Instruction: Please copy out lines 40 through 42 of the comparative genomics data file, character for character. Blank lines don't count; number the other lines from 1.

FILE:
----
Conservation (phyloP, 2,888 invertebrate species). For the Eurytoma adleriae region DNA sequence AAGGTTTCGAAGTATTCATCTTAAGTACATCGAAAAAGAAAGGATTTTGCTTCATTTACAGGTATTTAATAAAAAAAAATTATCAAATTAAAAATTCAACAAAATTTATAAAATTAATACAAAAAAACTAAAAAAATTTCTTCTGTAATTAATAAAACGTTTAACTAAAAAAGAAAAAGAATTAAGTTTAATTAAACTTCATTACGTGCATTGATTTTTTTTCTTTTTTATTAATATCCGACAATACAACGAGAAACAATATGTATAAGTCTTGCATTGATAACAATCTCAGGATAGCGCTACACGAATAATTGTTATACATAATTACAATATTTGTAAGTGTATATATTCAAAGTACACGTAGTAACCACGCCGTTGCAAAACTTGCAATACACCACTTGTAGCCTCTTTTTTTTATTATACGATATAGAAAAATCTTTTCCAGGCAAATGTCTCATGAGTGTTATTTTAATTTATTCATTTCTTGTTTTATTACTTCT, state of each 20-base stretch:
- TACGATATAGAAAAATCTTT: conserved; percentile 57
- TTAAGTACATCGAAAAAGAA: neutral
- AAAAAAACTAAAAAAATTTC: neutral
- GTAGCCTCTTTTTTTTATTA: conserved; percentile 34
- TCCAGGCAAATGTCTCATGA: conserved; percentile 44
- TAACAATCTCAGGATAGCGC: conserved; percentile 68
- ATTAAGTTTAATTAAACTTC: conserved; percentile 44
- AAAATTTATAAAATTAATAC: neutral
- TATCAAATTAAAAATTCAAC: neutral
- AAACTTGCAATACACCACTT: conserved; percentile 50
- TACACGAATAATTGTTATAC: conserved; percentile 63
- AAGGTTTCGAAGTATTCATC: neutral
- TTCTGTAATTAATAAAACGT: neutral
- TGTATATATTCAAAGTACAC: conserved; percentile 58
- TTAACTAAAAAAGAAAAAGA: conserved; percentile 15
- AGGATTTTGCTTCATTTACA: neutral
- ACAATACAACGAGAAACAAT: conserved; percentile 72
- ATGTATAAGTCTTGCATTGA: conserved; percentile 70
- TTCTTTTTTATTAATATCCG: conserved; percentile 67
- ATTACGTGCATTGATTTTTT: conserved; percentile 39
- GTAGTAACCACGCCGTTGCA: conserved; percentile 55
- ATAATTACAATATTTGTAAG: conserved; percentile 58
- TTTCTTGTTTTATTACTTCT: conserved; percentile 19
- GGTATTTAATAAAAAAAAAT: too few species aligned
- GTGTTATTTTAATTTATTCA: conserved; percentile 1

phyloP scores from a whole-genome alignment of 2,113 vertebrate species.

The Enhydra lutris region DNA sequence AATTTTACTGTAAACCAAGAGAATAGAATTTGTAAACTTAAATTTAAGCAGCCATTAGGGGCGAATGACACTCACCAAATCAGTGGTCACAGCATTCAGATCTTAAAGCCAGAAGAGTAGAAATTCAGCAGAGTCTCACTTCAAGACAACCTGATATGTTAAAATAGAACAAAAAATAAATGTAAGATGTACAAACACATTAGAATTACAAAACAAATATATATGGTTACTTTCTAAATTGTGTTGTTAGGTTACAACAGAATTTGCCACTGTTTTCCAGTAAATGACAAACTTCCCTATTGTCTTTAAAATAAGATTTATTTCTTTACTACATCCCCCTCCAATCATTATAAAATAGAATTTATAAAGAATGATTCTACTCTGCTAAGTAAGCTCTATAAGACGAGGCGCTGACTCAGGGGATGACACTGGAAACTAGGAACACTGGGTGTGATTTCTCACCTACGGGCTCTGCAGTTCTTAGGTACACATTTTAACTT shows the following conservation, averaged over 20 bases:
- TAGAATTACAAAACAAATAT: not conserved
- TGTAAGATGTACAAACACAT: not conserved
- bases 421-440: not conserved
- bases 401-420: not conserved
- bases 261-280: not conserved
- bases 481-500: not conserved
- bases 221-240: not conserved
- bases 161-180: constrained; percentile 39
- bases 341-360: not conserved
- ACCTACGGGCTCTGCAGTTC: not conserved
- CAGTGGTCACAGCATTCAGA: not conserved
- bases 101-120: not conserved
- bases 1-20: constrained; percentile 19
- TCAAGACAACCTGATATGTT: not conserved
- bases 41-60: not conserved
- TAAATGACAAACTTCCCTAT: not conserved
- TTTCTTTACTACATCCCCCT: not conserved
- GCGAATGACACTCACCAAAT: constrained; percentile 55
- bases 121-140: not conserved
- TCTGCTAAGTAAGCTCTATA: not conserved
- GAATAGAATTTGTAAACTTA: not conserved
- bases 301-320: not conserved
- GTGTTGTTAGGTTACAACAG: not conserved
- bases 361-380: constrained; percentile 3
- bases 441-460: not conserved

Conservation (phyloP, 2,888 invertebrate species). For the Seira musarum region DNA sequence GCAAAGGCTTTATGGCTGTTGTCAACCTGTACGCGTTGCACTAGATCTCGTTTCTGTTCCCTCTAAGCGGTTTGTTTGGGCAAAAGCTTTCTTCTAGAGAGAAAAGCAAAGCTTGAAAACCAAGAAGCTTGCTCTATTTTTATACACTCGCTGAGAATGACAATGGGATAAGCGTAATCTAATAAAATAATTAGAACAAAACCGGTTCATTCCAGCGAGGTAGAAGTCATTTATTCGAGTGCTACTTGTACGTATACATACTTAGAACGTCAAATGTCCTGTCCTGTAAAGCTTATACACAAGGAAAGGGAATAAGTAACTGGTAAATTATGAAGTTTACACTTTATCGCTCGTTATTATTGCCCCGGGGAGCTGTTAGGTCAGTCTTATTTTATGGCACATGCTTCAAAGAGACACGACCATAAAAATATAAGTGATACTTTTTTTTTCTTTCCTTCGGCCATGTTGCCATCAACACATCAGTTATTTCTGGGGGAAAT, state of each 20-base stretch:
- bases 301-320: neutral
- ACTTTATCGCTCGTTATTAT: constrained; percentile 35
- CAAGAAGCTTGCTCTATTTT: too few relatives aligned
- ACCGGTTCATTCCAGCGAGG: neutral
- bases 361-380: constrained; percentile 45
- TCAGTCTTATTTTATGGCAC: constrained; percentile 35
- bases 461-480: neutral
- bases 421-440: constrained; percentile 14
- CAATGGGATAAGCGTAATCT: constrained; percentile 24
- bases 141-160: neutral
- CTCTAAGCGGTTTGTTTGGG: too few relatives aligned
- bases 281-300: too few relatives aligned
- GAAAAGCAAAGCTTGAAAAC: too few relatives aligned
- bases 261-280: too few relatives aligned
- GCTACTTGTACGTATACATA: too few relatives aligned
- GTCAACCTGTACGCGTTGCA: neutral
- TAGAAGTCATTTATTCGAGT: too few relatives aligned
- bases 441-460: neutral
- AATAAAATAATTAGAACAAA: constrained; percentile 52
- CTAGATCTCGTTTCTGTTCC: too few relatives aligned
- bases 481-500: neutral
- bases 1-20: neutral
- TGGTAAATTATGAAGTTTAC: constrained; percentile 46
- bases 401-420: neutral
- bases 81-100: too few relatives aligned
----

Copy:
- bases 101-120: not conserved
- bases 1-20: constrained; percentile 19
- TCAAGACAACCTGATATGTT: not conserved